The average distance between the Earth and the Sun is about 149.6 million kilometers, which provides the perfect temperature for life. However, distance from the Sun is not the only thing that determines the temperature of the planet. Neptune, for example, is the farthest planet from the Sun (4.5 billion kilometers away). At the same time, Uranus, which is 1.7 billion kilometers closer to the Sun, is the coldest planet in the Solar System.
The minimum temperatures of Uranus and Neptune are -224°C and -214°C, respectively.
Why is that?
Planets form from collisions between rocks over millions of year. A newly forming planet heats up with each collision. If you clap your hands together for a long time they will start to feel hot, and the same thing happens with planets. Thus, the heat accumulates inside the planets.
Billions of years ago, something huge crashed into Uranus with so much force that it tipped the planet over onto its side. As a result, some of the internal heat evaporated. Neptune did not experience serious collisions, so it has been able to retain most of its heat.
Interestingly, the closest planet to the Sun, Mercury, is also extremely cold. The side of Mercury facing the Sun has a temperature of +400°C, while the other side is nearly -200°C. The reason for this temperature difference is that, unlike Earth, Mercury does not have an atmosphere that acts as a blanket, retaining heat and spreading it around.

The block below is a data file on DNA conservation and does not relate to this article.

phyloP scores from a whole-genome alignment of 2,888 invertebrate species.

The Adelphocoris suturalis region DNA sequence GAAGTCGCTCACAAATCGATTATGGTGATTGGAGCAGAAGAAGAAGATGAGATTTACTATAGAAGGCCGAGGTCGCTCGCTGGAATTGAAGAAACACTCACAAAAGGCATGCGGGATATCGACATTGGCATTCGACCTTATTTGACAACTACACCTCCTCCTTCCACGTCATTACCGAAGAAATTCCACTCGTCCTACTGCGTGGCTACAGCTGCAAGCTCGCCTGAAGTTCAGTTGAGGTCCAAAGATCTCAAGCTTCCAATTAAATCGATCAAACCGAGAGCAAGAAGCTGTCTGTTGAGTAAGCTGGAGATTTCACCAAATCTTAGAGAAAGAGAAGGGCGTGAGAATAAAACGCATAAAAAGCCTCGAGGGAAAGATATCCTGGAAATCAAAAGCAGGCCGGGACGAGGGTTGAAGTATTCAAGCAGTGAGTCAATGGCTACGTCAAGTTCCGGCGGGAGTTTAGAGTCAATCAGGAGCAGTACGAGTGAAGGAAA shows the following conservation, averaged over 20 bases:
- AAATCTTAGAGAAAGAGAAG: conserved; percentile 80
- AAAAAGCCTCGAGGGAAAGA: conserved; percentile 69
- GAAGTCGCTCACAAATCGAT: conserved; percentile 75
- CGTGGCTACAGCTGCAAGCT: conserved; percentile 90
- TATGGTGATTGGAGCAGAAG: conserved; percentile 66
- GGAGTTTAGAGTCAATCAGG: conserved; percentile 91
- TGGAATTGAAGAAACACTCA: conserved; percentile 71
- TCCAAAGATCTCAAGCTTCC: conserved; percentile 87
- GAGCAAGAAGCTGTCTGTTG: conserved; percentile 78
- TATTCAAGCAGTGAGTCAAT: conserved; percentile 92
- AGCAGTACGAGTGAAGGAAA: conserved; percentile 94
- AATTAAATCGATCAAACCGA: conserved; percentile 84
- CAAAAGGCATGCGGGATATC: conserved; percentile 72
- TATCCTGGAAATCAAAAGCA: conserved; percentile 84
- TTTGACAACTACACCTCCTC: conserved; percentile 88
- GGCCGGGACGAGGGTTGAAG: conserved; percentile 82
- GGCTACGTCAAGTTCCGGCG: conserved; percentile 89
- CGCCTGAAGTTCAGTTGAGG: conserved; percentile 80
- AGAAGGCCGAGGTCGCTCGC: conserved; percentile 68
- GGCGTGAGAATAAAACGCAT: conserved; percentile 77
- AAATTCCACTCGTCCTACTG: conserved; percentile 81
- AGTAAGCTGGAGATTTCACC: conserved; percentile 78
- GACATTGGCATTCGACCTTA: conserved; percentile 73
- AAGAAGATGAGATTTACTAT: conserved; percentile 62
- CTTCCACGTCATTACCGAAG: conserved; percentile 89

How is the temperature of the planets measured?
We can send probes to study the atmosphere of nearby planets like Mars. However, this is impossible for distant worlds like Neptune and Uranus. Scientists determine their temperatures by analyzing the light from the planet, which contains data on the types of atoms and molecules in the planet’s atmosphere (‘temperature fingerprint’).
Although Neptune and Uranus are incredibly cold, there are even colder places in the universe. The protoplanetary Boomerang Nebula, a cloud of dust and gas located 5,000 light-years away from Earth, has a temperature of -272°C.
Nothing in the universe can be colder than -273°C. At this temperature, called absolute zero, the tiny particles and atoms that everything is made of basically stop moving, which excludes further cooling. This means that we are unlikely to ever find a colder region in the universe.